I love deep dish pizza. That makes being in Chicago a very nice and dangerous thing. There's Pizzeria Uno, Due, Giordano's, Gino's, Lou Malnatti's . . . so many good pizza places, and so hard to rate them against one another. But by far, the best pizza experience I ever had came during a divinely appointed visit to Edwardo's.
Back in the college days, I didn't spend too many weekends at Moody Bible Institute. It felt far more freeing to come home. But one weekend I just happened to stay in the city. No plan. I just did. My room mate and I were bored. We decided to go out. We started walking. Nowhere to go and no reason to go there.
Suddenly, we were both hungry. For pizza. I don't remember who said what, but the conversation went like this: "Eduardo's?" "Yeah."
So we went. Got there at 9:50, and the place closed at 10. They locked the door immediately after we entered (in a "no more customers" kind of way, not a "you'll never get out alive" way). From the moment we sat down, I got the sense that all the restaurant staff, rather than begrudging our last-minute arrival, decided they were going to make this one count. There was literally no one else to wait on. No other pizzas to make. No other tables to clean. No other Cokes to refill. It seemed like they were committed to create the perfect dining experience.
And their quest for perfection culminated with a deep dish pepperoni pizza. The crust was golden, seriously, it sparkled a beautiful uniform shade of goldenrod. The red sea of succulent sauce is always bloody good, but it looked as if the tomatoes had been freshly murdered. When our server lifted each of our first slices out of the steaming bed of Italian spiced righteousness, I knew this was something special. The cheese didn't stretch out in the sprawling web of overstringy lactose like it would on a lesser pie. It didn't snap off the way it does with coagulated, refrigerated, microwaved leftover slices. The cheese from the slice delicately parted with that of the rest of the pizza like the hands of two dancers gliding lovingly apart as if only for a moment.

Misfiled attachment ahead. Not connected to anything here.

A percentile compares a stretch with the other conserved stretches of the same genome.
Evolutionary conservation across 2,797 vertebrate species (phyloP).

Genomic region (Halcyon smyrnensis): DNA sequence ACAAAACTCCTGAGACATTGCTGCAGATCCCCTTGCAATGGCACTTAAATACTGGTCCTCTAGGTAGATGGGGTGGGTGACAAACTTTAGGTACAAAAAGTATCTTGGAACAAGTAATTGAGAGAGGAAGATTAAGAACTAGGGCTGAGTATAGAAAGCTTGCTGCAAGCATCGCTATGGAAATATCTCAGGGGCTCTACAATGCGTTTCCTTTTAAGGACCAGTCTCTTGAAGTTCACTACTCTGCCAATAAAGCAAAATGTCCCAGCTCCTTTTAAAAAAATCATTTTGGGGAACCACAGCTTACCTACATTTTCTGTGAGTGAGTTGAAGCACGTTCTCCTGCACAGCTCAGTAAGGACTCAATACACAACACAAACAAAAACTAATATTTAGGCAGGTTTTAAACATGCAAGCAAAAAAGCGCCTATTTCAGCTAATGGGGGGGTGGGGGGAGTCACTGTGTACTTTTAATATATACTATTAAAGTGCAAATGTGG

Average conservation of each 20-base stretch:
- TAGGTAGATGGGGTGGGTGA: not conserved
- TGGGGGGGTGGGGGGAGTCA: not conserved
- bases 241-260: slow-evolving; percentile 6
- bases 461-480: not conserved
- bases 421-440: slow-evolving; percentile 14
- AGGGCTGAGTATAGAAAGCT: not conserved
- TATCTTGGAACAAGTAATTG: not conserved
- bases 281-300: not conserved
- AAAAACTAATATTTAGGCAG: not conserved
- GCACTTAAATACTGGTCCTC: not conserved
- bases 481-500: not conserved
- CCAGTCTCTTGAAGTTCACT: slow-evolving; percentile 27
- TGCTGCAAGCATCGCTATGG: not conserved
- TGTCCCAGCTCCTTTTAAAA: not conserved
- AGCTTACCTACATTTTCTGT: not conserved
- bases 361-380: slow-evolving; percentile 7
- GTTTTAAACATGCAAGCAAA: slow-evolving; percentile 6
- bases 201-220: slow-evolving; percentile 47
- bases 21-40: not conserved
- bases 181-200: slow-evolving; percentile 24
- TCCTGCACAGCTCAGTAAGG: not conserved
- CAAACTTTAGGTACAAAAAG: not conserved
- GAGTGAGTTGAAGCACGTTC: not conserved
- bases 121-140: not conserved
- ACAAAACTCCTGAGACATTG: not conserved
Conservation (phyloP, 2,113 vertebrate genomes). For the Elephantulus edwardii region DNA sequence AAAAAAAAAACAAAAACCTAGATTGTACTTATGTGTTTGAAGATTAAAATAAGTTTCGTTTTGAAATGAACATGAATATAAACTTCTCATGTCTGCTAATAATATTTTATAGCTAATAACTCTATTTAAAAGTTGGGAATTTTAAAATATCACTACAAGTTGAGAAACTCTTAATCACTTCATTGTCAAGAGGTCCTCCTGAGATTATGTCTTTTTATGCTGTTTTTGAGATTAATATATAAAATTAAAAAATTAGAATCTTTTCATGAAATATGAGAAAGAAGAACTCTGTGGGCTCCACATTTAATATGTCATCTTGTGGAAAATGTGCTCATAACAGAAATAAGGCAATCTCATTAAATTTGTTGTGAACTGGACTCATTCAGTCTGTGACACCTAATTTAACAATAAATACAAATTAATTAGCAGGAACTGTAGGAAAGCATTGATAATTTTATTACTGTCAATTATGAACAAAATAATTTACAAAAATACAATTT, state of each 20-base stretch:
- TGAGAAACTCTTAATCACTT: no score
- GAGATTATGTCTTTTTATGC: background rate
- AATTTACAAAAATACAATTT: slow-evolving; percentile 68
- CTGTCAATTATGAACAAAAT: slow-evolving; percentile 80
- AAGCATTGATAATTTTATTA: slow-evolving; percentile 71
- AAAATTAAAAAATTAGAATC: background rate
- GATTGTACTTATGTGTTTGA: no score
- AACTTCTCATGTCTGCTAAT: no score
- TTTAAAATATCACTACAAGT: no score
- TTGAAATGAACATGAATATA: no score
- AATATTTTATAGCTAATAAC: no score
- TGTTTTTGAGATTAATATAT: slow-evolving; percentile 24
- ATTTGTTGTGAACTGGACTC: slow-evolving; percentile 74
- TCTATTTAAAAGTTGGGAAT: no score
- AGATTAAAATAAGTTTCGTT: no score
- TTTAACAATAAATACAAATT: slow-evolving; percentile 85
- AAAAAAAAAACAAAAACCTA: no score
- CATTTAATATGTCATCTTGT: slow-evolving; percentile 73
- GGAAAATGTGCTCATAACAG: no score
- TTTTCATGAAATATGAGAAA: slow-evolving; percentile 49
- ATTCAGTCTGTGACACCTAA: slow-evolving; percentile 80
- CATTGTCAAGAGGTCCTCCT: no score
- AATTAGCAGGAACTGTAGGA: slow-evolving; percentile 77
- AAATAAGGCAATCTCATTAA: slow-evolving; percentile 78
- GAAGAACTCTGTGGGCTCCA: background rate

There it sat, waiting expectantly to be eaten, fulfilling its destiny as the best pizza ever. The crust, that sweet and crispy golden crust . . . the cheese that seemed to vanish in my mouth . . . the savory, tangy explosion of sauce . . . every taste bud was tingling. I could taste this pizza in my soul. Its warmth was spreading throughout my existence, healing bad memories and forgiving past offenses. With every bite, I was reborn. The meal was eternal.
The whole time, we didn't say a word. My room mate and I didn't even look at each other. The pizza captured our full attention. We ate all but two pieces, deciding they should be preserved for at least one day of posterity. After we left, we spoke of how perfect it was, but not with too many words. Not like this. We both knew without saying it, we just had the best food ever prepared on this planet. The sheer glory of it carried us back to our dorm room.
The next day at noon I went to the fridge to finish off my final slice. It was gone. My room mate ate them both. And I don't blame him. I was an idiot to leave her in that fridge alone. Did I learn nothing from my very special episodes of Punky Brewster?
Anyway . . . that's pizza at its best. I love pizza. I love deep dish. But that one moment at Eduardo's . . . there are no words. Well, at least there are no more words.
The eternal value of being wrong - Science, my boy, is made up of mistakes, but they are mistakes which it is useful to make, because they lead little by little to the truth. Jules Verne, Jo...
6 days ago